All these processes are actually providing big opportunities and advantages to the organizations and guide them to the success. Some of the advantages of effective Talent Management are:

  • Improves organization’s effectiveness and productivity.
  • Helps in achieving business goals with high quality performance.
  • Improves organization’s culture and work environment.
  • Increases employees satisfaction.
  • Retains the best talents and decreases turnover.

Talent Management is an important aspect of broader Human Capital Management (HCM) initiatives and Human Resources departments play a significant role there.

While many current HR processes still moving around traditional practices of recruiting, onboarding, training and development, the Talent Management should generate real value by focusing on a company’s most valuable resource: the potential of its Talent Pool. This dedication provides a distinctive competitive advantage over talents and organization’s business model.

After embracing new talent management applications, most organizations realize the need of integration. Apart from process integration technology investments are often made to streamline processes and improve data accuracy. But the full potential of integration cannot be realized when companies have multiple systems of record with disconnected data streams and conflicting processes.

A study shows that HR has a long way to go when it comes to integration. The majority of organizations surveyed report poor to moderate integration of their Talent Management applications.

It is very important to know the future business trends, and new vision for the Human Resource Strategy to handle Talent Management solutions.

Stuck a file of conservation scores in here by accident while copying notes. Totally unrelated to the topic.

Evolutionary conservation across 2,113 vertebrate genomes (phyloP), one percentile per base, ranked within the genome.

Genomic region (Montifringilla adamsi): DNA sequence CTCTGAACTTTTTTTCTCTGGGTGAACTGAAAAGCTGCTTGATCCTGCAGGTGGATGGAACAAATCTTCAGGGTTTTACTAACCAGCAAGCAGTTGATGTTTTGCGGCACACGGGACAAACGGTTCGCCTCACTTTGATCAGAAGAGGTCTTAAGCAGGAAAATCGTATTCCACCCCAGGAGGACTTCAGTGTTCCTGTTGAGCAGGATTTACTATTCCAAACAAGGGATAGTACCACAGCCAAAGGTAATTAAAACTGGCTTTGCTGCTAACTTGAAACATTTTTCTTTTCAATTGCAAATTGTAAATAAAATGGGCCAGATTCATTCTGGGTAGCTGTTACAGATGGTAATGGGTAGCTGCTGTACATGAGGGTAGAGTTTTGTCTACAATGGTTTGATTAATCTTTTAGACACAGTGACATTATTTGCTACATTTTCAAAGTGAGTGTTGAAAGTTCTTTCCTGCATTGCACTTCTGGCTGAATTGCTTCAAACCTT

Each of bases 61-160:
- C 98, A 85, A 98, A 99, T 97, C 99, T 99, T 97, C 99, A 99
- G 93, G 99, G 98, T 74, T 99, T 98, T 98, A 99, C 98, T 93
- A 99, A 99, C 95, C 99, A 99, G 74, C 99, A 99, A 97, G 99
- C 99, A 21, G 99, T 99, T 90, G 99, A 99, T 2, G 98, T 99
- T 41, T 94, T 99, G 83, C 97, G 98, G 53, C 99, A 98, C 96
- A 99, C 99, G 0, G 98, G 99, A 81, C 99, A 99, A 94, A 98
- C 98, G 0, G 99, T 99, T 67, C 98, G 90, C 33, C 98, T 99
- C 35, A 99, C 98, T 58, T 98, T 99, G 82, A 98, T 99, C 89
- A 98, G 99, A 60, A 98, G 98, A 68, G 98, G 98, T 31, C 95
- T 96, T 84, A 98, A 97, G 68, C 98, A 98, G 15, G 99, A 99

How Trends Are Changing?

The HR functions are at a conjugation point and it has been believe that in the coming years there will be a significant transformation. As the current functions are not connected or flexible to business requirements and have no consolidated vision of talent capabilities there is a need of evolution. There are, of course, some key trends that will effect this transformation. Talent Management is one of them for sure. Across the developed and emerging markets there will be a shortage of skilled and appropriate talent. Businesses cannot deliver their best as they are lacking the right talent. Hence the future HR functions would create significant value for the business, given current and future trends.

Skills gaps are increasing and HR would continuously make sure that their organizations have the right talent. HR would need to quickly tap skills when they’re needed. HR has to transform and adapt towards a global world, supporting new talent sourcing strategies to match talent, and acquiring new management methods, such as encouraging mobile workforces across geographical barriers.